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Excerpts from Lessons from a reservoir by S. Vishwanath Located to the west of Bangalore at a distance of 24 km, picturesque Hessarghatta is home to one of the first city water supply schemes located outside of a city. A bund was probably built in 1532 on the Arkavathy, creating the Hessarghatta tank which served as an irrigation tank for centuries. It was comprehensively redone in 1894 to become the major water supplier to Bangalore. For the first time the city had reached out for water beyond its tanks such as Dharmambudhi, Sampangi, Ulsoor and Sankey and local wells. A brick aqueduct brought water to a distance and then steam pumps were used to pump it up to Chimney Hills from where the water flowed by gravity to the Jewel Filters at Malleswaram. The then Dewan K. Sheshadri Iyer played a key role in the development of the Hessarghatta water supply scheme which came to be called the Chamarajendra Water Works, as did the then Chief Engineer of Mysore M.C.Hutchins. It is now difficult to believe that Hessarghatta was chosen for reasons of long-term availability and purity of water. D.K.Subramanian, in his seminal essay ‘Bangalore City’s water supply – A study’ mentions that the Chamarajendra Water Works was meant to deliver 55 litres of water per person per day to a population of 250,000 and the filtered water supply started on August 7, 1896. Till the commissioning of the Thippagondanahalli reservoir in 1932-33, Hessarghatta remained the largest supplier of filtered water to the city. The reservoir last filled up in 1994 and year on year collects less and less water and therefore has gradually been given up as a reliable source of water for the city. A reservoir with a catchment area of 189 square miles and with 184 tanks in its upper catchment and supplying 36 million litres per day of water becoming virtually redundant indicates the necessity for managing the catchment appropriately and ensuring good practices for free flow of water. Bangalore simply moved from Hessarghatta to Thippagondanahalli and from there to Torekadinahalli for Cauvery water. The brick aqueduct and volute siphon are amazing water heritage structures fit to be preserved and displayed. It reveals the skills of our water engineers in being able to design and build beautiful systems. They now lie derelict. We need to revive and proudly display them for our future generations. We need to understand the changes in the catchment of the Arkavathy and look at reviving the river and regenerating flows. The Hessarghatta reservoir has the capacity to supplement Bangalore’s water requirements at a far cheaper cost than any other. It makes ecological and economic sense to look at its revival. In learning from history the right lessons lies water wisdom.
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the saga of two rajas, one bhatta and a lake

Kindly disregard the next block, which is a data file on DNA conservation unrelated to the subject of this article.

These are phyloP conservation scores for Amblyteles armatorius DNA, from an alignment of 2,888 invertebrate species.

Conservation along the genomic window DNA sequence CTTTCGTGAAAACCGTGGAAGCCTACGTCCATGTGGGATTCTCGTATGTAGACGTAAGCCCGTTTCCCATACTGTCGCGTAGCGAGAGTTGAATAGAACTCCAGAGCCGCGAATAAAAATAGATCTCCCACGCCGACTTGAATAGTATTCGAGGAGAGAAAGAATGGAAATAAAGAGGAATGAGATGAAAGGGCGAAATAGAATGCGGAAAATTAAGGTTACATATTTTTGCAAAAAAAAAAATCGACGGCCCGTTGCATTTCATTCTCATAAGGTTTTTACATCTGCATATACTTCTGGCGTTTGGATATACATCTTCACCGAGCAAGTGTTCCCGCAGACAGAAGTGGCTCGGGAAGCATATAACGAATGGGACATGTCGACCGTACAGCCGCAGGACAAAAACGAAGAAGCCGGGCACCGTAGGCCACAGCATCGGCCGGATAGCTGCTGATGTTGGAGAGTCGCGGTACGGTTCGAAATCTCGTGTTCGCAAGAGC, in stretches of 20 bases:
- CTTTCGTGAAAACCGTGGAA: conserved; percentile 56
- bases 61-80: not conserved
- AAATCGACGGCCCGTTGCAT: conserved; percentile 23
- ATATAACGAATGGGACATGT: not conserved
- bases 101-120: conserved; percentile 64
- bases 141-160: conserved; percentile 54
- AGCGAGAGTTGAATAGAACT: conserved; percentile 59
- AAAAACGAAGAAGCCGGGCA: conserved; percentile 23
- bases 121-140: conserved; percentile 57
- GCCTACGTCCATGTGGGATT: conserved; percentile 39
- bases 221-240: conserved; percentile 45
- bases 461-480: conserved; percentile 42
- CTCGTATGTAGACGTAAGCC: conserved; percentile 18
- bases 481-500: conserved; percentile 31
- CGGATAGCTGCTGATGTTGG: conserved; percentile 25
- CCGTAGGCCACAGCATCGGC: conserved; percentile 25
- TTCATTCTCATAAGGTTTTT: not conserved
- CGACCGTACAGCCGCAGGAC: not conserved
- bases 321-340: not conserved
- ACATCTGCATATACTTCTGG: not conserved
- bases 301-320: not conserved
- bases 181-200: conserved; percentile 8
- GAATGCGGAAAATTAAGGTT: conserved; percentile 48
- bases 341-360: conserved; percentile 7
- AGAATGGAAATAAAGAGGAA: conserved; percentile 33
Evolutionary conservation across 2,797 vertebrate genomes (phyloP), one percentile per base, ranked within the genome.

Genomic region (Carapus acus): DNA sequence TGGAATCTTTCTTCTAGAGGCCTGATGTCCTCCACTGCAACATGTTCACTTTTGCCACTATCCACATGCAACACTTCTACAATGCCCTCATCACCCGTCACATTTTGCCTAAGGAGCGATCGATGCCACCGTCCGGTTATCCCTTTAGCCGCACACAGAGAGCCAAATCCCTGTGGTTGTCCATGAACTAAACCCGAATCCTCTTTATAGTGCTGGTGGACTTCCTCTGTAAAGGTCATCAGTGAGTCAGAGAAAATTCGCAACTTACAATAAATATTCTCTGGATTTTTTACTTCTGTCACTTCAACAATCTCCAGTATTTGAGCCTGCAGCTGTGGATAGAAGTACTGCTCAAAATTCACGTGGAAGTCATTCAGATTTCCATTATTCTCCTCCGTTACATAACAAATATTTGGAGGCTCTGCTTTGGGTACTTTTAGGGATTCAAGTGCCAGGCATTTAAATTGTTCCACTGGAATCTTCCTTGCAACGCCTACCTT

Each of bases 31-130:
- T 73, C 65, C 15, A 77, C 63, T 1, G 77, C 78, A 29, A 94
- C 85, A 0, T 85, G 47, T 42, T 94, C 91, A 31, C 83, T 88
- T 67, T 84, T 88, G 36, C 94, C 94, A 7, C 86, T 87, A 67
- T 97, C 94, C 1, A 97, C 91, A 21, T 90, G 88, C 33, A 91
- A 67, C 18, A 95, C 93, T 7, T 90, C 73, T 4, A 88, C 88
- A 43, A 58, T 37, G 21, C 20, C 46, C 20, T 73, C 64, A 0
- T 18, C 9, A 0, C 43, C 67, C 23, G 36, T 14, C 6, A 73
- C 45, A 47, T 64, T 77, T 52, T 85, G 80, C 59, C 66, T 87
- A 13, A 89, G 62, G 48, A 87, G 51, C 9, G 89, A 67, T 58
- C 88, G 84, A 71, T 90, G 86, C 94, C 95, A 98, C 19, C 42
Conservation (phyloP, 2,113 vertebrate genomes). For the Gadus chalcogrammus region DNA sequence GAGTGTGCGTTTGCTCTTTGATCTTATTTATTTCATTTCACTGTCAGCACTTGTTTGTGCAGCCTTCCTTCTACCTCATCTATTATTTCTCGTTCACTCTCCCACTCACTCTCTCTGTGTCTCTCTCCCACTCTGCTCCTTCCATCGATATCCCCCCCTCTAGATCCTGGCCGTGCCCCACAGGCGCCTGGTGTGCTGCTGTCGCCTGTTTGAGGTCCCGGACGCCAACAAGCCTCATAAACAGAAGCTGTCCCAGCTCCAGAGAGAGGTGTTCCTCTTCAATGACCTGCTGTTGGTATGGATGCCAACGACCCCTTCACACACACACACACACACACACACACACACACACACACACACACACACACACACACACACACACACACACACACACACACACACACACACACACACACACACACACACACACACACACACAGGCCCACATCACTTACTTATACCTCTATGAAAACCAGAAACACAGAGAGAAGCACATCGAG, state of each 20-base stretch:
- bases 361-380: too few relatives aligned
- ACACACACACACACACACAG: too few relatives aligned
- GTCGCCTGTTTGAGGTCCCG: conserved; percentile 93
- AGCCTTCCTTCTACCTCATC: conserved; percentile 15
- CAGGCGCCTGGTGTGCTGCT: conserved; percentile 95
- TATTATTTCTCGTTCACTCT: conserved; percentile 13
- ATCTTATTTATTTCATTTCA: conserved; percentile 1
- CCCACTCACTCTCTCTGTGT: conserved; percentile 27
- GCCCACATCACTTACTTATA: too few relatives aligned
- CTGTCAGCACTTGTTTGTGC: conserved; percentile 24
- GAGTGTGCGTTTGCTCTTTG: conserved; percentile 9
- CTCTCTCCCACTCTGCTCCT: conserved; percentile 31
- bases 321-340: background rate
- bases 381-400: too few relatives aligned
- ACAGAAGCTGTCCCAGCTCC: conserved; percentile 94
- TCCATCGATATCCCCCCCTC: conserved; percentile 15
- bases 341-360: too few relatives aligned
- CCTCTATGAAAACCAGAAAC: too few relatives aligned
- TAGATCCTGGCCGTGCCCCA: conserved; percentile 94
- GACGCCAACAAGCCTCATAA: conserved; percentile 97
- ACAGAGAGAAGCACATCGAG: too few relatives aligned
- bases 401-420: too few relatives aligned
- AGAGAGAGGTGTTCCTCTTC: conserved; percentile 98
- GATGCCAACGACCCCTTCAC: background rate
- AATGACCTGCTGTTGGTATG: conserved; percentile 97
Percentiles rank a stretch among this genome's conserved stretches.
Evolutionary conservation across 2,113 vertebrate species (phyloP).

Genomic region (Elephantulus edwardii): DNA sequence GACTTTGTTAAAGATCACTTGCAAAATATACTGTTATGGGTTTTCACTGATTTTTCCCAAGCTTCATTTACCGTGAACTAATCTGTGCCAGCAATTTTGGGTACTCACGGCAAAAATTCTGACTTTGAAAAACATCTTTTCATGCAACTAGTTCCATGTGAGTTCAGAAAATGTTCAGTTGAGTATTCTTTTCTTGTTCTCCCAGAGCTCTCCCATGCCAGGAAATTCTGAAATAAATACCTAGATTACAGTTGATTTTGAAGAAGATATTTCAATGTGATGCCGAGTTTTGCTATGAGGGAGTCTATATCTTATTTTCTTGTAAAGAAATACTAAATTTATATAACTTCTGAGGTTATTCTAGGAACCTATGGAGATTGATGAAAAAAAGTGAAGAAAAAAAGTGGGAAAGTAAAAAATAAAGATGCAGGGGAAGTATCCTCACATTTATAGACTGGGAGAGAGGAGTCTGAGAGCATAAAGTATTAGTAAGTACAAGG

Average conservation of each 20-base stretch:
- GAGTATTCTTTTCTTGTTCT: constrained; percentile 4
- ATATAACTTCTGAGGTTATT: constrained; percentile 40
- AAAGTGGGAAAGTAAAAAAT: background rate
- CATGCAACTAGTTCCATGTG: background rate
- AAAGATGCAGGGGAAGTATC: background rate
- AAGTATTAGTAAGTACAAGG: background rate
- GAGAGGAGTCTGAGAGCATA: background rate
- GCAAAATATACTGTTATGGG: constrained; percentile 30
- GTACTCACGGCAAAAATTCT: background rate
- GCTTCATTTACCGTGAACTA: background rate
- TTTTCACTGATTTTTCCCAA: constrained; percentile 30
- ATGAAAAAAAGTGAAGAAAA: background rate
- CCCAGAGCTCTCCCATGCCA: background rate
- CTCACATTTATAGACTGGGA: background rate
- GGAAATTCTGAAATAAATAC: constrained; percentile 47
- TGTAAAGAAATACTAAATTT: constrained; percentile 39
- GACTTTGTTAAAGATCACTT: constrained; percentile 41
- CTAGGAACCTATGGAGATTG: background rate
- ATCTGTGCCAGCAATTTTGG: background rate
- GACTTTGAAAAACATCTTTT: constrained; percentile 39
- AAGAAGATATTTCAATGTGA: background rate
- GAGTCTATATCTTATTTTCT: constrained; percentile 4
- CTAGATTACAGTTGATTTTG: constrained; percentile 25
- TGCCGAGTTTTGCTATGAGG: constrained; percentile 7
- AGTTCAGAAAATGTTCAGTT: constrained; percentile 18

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Saving Hesaraghatta http://www.telegraphindia... What was once Bangalore?s main source of water has silted up almost to vanishing point. But if some enterprising individuals have their way, it?ll return in full flood, reports Varuna Verma A mundu-clad villager, a pony-tailed photo-journalist and a nattily dressed chartered accountant make an odd threesome. It's a trio that meets only in a Bollywood scriptwriter?s hyper imagination. But their assorted backgrounds was the last thing on S.T. Basavaraja's and Mahesh Bhat's minds as they stood in a huddle on the dry bed of the Hesaraghatta lake, on the outskirts of Bangalore. They were even oblivious to the sandstorm that four bulldozers were furiously raking around them. The storm brought good news. The bulldozers were clearing the silt from the Hesaraghatta lake's eastern channel. This channel would connect the lake to a catchment area. Next monsoon should bring water to the lake. The Hesaraghatta lake could do with some water. Last year, the historic 1,630-hectare lake that had been Bangalore's single source of water for about one century dried up to the last drop. "I saw the lake dry up inch by inch. No one tried to save it," says Bhat. The Hesaraghatta lake was built by the Dewan of Mysore state in 1894. It was Bangalore's main source of water till it started drying up in the early 1990s. Silting, deforestation and providing water to a rapidly growing population took a toll on the lake. The lake's demise moved three men into action. Basavaraja, an arecanut farmer from Hesaraghatta village, Bhat, a jet-setting freelance photo-journalist, and Devaraj, an affluent chartered accountant, came together in an effort aimed at breathing life back into the lake. Each wants the lake back for a different reason. Basavaraja is driven by emotions. The Hesaraghatta lake was a part of his childhood. He learnt to swim in it. His father would catch fish from the lake to feed the family. The endless bird-watchers who came wearing sun hats and binoculars and would sit crouched in one spot for hours were a constant source of amusement to him and his friends. Trekking around the five-km-by-three-km lake was one big adventure as it took the whole day and meant carrying a packed lunch. The weekend picnickers from Bangalore kept the tea stalls and restaurants in brisk business. "Sundays were like one big mela-day around the lake," remembers Basavaraja. Today, one old, tired-looking snack-vendor sits beside the lake now. That too, out of sheer habit and not business considerations. "This is the only job I've known," he says. His customer base is reduced to the village children who take a snack-break after a noisy game of cricket on the lake-bed. Mahesh Bhat has an academic concern for the lake. He lives in a dance school campus nearby and witnessed, day after day, the once sprawling Hesaraghatta lake dry up. Finally, last year, there was not a drop of water to be seen. "It speaks volumes about our whole-hearted disregard for water conservation," he says. The Bangalore Metropolitan Regional Development Authority (BMRDA) made a last-ditch effort to save the lake in the late Nineties. It commissioned the Indian Space Research Organisation (ISRO) to conduct a study on why the lake was drying up. Following ISRO's report, the BMRDA ordered that no residential colonies were to come up around the lake and made organic farming and rainwater harvesting compulsory. "The rules remained on paper," says Bhat. Devaraj is the sleeping partner of the group. The chartered accountant owns a farmhouse near the lake, where he would spend lazy weekends chilling out and sometimes bird-watching. He wanted to help save the lake, but didn't have the time to contribute. So he chipped in with the resources. Devaraj organised the earth-mover for de-silting the lake and sponsored the diesel. Operation "Save the Lake" was kicked off by Basavaraja. He decided it was time for action when the lake finally dried up completely, lowering the water table from 100 feet down to 700 feet. By then, the migratory birds had all disappeared. "I couldn't bear to watch the deterioration any longer," he says. Basavaraja started the Akravathy Kera Seva Samiti, put up hand-written banners and hired an autorickshaw mounted with a microphone to spread the Save Hesaraghatta message. Vote-seeking politicians have probably numbed people to any message passed through mobile microphones and street banners. Basavaraja's campaign did not spark any radical mass movement. "A few people lent support. But we didn't know where to go from there," he says. Bhat happened to read a banner and contacted Basavaraja. The ball got rolling. For starters, Bhat gave the crusade a trendy name. The movement was now called, "Friends of Hesaraghatta". Next, he asked his friends in high places to open doors to the Bangalore Water Supply and Sewerage Board (BWSSB) the body that owned the lake. The BWSSB was magnanimous enough to grant permission to Bhat and Company to de-silt the lake. Four bulldozers were organised to start work. The toughest bit was to motivate villagers to help out. People thought Bhat was talking through his hat when he asked the community to chip in to de-silt the lake's three-kilometre-long, badly blocked water channel. "It took all our convincing skills to sell the idea," says Bhat. Hesaraghatta's friends finally managed to get 30 sturdy young village men to do shramadan every Sunday for eight weeks. A three-km channel, that connected the lake to a catchment area, was opened and water began trickling into Hesaraghatta lake. Now, the lake has three feet of water spread over a few hectares. Bhat is hoping to see the lake full to a quarter of its original size in the next five years. Bhat has other plans ? he now hopes to become a Water Ambassador. Friends of Hesaraghatta will be spreading the message of water conservation in corporates, clubs, parties wherever they can find an audience. Basavaraj is not looking that far ahead he only wants his beloved Hesaraghatta lake to breathe again. comment guidelines